78241 Reading the Law: Language, Power and Ideology6cp
Requisite(s): ( 78101c Postgraduate Legal Research OR ((22 credit points of completed study in spk(s): C07122 Graduate Diploma Legal Studies OR 22 credit points of completed study in spk(s): C04264 Master of Legal Studies)) OR ((94 credit points of completed study in spk(s): C04236 Juris Doctor OR 142 credit points of completed study in spk(s): C04250 Juris Doctor Master of Business Administration OR 94 credit points of completed study in spk(s): C04363 Juris Doctor Master of Intellectual Property OR 94 credit points of completed study in spk(s): C04364 Juris Doctor Graduate Certificate Trade Mark Law and Practice) AND 70106c Principles of Public International Law AND 70107c Principles of Company Law) OR (94 credit points of completed study in spk(s): C04320 Juris Doctor Graduate Certificate Professional Legal Practice AND 70106 Principles of Public International Law))
The lower case 'c' after the subject code indicates that the subject is a corequisite. See definitions for details.
There are course requisites for this subject. See access conditions.
Language is of central importance to the law; indeed, there would be no law without language. Judgments, legislation and legal proceedings employ specific linguistic forms. In many legal cases, there are issues of interpretation and ambiguity, such as in relation to the words in a conversation, a term in a contract or a provision in a statute. The legal profession recognises the importance of language, particularly oratory skills, legal argument and reasoning, as well as the use of plain language. As an institution, the law is even regarded as having its own register, referred to as 'legalese'.
This subject builds core skills that students need to critically examine the relationship between the law and language. Students develop practical research skills to identify and synthesise resources including book chapters, journal articles and online sources that introduce seminar topics. Critical analysis and writing skills, as well as communication skills, are developed through students' close reading and rigorous discussion of texts addressing law as language and discourse. Students study and compare key linguistic theories including sociolinguistics, critical discourse analysis, narrative theory and semiotics. Using linguistic theories, students actively assess and critique legal texts, such as police interviews, contracts, legislation, court trial transcripts and judgments. Students apply a nuanced understanding of each linguistic theory to explain how the law uses language to exercise power and create meaning.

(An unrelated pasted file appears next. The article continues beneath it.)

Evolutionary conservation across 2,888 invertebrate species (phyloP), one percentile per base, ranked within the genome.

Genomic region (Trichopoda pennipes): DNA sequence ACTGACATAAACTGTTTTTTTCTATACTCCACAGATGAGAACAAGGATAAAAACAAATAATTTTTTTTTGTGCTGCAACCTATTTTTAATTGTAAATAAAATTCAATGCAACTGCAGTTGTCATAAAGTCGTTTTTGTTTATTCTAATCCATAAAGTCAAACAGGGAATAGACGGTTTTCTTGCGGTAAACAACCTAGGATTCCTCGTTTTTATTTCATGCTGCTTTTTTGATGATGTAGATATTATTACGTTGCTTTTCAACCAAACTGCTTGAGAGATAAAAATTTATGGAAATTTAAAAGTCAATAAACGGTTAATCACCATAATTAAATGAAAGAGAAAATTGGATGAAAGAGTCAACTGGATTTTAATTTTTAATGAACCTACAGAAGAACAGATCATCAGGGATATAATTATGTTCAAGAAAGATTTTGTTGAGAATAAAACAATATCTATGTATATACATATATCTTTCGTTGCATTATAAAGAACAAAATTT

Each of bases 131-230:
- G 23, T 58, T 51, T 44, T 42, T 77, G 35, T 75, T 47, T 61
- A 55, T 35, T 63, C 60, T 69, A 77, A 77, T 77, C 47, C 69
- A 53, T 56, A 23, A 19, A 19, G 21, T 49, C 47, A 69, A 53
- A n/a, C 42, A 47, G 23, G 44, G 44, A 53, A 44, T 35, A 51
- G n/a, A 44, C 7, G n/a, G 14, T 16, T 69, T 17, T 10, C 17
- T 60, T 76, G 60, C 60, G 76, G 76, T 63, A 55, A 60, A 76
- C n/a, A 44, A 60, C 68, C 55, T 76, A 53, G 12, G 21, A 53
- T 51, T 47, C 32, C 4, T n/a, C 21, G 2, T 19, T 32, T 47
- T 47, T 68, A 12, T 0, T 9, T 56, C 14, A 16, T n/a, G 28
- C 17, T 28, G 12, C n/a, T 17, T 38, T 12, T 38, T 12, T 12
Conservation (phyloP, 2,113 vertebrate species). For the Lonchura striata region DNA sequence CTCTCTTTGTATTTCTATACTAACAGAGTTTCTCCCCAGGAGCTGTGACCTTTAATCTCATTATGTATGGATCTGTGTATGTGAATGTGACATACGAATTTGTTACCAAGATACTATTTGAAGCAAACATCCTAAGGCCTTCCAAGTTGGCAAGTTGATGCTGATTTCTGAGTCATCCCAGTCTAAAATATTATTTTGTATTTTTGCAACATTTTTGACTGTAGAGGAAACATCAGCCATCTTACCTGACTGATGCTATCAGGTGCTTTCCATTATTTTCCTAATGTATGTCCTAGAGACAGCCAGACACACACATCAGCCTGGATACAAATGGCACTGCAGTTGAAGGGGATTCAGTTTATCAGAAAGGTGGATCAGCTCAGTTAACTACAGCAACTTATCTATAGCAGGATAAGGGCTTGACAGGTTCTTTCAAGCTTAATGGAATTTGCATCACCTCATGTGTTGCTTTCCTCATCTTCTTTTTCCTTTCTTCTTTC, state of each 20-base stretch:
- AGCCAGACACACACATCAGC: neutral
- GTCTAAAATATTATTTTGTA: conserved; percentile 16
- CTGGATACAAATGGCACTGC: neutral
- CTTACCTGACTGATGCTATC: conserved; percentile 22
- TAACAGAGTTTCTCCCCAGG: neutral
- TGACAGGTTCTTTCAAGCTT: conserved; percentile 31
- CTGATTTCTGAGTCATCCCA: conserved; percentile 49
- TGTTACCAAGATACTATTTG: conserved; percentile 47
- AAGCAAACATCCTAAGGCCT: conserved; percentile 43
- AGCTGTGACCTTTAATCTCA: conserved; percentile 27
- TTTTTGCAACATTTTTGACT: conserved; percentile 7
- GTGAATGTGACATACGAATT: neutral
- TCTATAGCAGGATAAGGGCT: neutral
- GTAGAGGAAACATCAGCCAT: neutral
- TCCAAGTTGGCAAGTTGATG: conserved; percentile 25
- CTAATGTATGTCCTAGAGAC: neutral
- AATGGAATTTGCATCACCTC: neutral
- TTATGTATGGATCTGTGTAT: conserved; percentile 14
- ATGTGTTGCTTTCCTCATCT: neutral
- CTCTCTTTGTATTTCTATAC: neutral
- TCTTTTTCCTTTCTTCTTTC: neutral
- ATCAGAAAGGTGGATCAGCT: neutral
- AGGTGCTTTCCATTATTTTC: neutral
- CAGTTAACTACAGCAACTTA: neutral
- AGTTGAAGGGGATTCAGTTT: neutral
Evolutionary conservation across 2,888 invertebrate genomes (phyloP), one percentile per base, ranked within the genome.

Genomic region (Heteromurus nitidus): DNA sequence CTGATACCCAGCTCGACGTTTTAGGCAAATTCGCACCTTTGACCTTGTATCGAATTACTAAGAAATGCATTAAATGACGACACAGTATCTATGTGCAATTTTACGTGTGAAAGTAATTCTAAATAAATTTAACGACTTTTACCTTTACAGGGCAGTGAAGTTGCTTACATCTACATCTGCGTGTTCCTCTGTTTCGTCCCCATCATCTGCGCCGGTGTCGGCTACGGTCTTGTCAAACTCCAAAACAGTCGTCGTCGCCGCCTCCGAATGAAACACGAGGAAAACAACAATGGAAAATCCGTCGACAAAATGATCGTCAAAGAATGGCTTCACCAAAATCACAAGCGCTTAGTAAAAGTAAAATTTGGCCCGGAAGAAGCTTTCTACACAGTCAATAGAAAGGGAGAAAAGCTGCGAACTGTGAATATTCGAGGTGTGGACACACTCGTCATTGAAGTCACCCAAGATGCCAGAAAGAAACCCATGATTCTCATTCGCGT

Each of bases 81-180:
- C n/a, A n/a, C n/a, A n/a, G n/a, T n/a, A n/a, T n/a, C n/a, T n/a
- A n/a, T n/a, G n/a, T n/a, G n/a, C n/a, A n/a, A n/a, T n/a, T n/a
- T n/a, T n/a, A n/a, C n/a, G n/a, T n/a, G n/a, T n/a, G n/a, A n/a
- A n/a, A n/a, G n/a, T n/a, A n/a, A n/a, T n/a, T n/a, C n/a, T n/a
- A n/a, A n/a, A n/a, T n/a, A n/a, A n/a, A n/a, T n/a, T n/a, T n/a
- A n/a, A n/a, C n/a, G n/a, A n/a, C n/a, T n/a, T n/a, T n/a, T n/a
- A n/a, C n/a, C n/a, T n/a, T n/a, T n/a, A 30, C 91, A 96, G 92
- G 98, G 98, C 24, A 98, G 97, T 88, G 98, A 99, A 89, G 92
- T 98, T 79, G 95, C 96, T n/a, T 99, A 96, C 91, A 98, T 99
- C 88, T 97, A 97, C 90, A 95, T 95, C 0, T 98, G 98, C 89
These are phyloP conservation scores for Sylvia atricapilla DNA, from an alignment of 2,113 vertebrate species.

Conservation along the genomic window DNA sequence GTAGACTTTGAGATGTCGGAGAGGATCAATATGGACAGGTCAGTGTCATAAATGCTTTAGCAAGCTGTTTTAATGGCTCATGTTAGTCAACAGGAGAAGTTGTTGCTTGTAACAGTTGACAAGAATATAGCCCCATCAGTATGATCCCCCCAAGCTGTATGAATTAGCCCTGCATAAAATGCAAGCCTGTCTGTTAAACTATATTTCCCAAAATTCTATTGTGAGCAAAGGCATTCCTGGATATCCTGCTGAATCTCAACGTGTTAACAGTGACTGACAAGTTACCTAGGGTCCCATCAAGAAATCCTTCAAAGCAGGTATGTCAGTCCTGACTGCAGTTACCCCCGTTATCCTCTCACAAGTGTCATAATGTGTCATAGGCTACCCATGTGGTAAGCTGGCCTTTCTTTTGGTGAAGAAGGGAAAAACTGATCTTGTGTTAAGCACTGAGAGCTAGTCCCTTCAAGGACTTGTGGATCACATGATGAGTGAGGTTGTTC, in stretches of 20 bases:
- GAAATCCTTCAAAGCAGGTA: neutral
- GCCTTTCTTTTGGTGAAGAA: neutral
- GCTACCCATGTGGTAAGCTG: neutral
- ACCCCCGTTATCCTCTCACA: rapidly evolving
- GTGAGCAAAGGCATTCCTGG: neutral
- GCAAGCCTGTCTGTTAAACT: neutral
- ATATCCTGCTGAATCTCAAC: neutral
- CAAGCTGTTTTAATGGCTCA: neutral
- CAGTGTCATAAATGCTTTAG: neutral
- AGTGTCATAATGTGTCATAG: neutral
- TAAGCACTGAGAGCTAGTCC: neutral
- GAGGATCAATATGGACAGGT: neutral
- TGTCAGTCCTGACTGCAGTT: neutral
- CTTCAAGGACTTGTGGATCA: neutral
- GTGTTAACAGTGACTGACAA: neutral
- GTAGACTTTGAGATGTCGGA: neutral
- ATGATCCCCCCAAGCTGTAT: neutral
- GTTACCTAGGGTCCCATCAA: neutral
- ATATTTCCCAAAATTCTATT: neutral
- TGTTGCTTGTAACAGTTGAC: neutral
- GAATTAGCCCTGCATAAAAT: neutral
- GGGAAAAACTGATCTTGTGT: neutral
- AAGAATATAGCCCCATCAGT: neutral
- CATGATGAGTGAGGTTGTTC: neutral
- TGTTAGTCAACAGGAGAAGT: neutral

In seminar preparation and discussion, students engage with how the law is structured by class, gender, race and culture and explore how poor English-language skills may lead to disadvantage in the legal system. The subject examines how legal players construct important concepts, such as consent, provocation, intention and 'the reasonable person'. Students analyse and evaluate how language affects issues of justice, fairness and equality.
Detailed subject description.